In Turkey, the beginning of 2016 was marked by escalating violence in the southeast as part of the renewed Kurdish/Turkish conflict following the 20 July 2015 Islamic State (IS) attack on the Kurdish city of Suruç. Following this attack, the Kurdistan Workers’ Party (PKK) claimed that the Turkish government was collaborating with IS, prompting a series of revenge attacks against police in the area (IBT, July 23, 2015) and touching off a new round of conflict. Compared to 2017, violent interactions between PKK and Turkish military troops were double in 2016, the majority of which occurred during the spring and immediately following the failed military coup attempt between July 15-16, 2016.

The failed coup attempt itself was the defining event of the year. Orchestrated by members of the self-titled Peace at Home Council, pro-coup military personnel captured and attacked key government buildings mostly in Ankara and Istanbul during July 15-16, 2016. At least 271 people were killed over the two days in Ankara and Istanbul alone, most of whom were non-coup soldiers and civilians, and over one thousand people were injured during the same period (Wall Street Journal, August 1, 2016). The Turkish government claimed that the coup-plotters were led by Fethullah Gülen, an exiled political and religious figure, although Gülen himself denied this claim. In the aftermath of the coup attempt, many thousands of security personnel, members of the judiciary, and government workers were arrested or dismissed from their offices following government crackdowns and purges of anyone thought to be sympathetic to the coup or the Gülen Movement. In addition, the attempt led to over a thousand, in some cases daily, anti-coup “Democracy Watch” rallies being held in most major Turkish cities from July 15, 2016 until early August. This massive increase in demonstrations signifies Turkey’s most active demonstration movement between 2016 and 2018.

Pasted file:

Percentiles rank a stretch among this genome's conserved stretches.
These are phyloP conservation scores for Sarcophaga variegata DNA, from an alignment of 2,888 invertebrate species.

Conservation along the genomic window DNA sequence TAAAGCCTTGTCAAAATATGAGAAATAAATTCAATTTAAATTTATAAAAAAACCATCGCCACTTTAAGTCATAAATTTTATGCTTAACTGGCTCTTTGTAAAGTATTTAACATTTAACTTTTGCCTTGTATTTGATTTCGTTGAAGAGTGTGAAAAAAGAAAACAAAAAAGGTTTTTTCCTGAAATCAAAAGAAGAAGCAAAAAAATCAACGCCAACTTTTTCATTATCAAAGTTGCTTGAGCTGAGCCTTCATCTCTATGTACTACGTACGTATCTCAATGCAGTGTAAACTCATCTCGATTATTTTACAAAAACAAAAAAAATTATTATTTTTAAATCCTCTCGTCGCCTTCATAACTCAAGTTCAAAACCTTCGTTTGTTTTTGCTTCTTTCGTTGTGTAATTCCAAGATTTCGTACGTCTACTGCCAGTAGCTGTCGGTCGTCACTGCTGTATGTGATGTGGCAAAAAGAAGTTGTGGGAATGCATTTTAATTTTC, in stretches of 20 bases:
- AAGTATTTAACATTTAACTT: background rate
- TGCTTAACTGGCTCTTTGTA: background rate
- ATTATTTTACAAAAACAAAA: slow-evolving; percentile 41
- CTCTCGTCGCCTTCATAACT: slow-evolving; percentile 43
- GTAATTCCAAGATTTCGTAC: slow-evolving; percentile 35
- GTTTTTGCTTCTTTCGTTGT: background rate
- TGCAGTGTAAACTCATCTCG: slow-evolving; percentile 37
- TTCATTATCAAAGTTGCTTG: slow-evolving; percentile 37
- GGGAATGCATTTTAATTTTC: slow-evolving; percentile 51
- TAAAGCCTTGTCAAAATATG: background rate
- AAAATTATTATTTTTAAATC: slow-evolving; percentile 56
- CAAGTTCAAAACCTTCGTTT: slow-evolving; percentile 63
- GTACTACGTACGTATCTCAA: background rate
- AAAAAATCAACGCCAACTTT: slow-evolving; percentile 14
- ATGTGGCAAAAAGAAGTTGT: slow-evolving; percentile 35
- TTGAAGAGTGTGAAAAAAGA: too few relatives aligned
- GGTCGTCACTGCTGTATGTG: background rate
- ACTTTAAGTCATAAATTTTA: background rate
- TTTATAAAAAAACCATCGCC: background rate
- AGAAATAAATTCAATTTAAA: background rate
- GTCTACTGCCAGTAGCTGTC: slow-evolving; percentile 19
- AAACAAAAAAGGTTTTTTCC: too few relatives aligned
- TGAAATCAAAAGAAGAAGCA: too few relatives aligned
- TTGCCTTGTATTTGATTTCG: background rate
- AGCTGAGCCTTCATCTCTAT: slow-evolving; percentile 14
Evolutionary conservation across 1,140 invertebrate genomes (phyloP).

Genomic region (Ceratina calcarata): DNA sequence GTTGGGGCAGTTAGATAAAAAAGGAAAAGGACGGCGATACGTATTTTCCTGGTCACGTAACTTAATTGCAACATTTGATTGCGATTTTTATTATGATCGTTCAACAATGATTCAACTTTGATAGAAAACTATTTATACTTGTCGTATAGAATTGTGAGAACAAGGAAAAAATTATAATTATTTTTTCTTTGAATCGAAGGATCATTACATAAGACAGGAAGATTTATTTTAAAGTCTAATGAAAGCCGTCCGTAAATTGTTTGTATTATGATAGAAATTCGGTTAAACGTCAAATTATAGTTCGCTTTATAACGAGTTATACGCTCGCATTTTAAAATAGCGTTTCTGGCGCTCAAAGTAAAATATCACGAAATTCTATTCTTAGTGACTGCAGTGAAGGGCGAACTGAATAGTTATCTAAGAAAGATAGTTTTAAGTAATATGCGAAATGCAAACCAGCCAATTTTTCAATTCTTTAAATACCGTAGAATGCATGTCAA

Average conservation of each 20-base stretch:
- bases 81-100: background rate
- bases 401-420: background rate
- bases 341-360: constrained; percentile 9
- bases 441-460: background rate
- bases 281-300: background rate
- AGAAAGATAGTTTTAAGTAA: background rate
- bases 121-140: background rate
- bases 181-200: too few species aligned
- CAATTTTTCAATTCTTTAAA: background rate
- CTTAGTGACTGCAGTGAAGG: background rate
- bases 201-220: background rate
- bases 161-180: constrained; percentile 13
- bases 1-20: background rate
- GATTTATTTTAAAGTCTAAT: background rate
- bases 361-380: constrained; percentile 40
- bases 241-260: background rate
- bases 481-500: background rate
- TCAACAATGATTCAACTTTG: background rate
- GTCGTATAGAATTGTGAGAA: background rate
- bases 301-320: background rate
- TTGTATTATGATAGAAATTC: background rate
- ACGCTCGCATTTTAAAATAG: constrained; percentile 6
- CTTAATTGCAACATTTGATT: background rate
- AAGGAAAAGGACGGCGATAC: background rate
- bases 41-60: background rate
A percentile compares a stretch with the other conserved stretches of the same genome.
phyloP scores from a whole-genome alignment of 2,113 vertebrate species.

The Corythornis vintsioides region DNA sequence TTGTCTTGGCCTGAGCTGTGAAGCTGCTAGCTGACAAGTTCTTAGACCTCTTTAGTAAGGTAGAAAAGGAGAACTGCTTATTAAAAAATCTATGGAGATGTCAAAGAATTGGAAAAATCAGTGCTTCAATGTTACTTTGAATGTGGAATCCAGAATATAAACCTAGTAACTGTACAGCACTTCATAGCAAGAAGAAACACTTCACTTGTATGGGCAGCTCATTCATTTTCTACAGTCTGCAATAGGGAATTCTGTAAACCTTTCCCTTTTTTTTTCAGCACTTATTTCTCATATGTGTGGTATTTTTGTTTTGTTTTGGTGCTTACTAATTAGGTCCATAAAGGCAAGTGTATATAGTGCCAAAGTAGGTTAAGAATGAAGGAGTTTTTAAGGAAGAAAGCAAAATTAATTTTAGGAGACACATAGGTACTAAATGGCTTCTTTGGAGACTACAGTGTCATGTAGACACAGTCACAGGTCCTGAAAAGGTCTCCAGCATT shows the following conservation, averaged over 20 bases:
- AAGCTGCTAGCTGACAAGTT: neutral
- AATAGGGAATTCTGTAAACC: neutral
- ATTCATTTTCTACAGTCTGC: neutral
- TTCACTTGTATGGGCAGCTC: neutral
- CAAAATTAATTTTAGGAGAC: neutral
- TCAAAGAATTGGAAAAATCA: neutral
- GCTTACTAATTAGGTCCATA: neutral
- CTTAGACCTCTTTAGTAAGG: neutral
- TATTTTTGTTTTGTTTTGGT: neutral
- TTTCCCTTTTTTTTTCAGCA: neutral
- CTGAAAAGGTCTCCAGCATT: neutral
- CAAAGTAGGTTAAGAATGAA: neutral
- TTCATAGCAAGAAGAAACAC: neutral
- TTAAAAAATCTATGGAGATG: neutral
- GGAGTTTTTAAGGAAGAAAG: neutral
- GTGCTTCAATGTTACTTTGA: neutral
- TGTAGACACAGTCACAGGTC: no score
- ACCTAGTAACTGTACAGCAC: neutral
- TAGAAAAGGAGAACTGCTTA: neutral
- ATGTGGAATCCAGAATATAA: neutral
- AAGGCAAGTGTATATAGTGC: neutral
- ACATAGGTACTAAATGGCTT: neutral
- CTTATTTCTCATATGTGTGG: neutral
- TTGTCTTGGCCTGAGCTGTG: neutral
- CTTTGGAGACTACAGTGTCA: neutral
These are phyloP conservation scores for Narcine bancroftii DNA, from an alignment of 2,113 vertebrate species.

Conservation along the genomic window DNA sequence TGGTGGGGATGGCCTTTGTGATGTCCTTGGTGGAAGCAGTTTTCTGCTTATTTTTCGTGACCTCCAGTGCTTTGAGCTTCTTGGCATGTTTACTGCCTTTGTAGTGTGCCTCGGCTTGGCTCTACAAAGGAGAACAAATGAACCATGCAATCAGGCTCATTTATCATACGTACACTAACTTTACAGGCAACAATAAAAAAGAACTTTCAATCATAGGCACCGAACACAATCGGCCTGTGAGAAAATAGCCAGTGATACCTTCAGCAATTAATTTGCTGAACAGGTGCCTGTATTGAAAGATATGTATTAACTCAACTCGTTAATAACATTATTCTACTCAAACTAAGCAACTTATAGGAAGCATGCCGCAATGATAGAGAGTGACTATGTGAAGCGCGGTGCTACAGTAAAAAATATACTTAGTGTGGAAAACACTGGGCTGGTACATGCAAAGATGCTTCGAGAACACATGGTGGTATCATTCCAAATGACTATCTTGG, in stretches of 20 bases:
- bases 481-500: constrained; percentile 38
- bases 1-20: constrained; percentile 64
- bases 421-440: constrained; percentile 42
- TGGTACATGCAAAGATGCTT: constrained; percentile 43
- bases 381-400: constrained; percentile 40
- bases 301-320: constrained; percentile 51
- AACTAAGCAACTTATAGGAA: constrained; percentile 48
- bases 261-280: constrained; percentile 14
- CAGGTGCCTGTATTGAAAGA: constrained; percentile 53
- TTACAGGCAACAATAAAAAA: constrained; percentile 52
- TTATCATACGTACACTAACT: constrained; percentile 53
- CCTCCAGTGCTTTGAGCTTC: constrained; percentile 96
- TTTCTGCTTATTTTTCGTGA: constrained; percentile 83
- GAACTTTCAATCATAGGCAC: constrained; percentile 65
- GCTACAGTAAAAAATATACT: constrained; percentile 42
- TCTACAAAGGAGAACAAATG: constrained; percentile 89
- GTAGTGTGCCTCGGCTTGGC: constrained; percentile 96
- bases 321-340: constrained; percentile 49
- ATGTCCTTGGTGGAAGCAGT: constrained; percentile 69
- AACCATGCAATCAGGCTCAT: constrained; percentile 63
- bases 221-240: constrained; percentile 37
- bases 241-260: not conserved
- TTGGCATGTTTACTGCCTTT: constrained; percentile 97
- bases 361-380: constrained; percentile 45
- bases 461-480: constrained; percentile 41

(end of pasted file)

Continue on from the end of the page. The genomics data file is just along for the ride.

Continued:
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Turkey – 2016 Data Release
Tom Hart
Tom Hart
Global Research Coordinator
Tom Hart is the Global Research Coordinator with ACLED, and a part-time brewer and genealogist. He received his BA in International History from Carleton University in Ottawa, where he focused on colonial relationships, intercultural interaction, and geocultural perspectives. Tom is currently based out of Ottawa, Canada, and is fluent in English and French.
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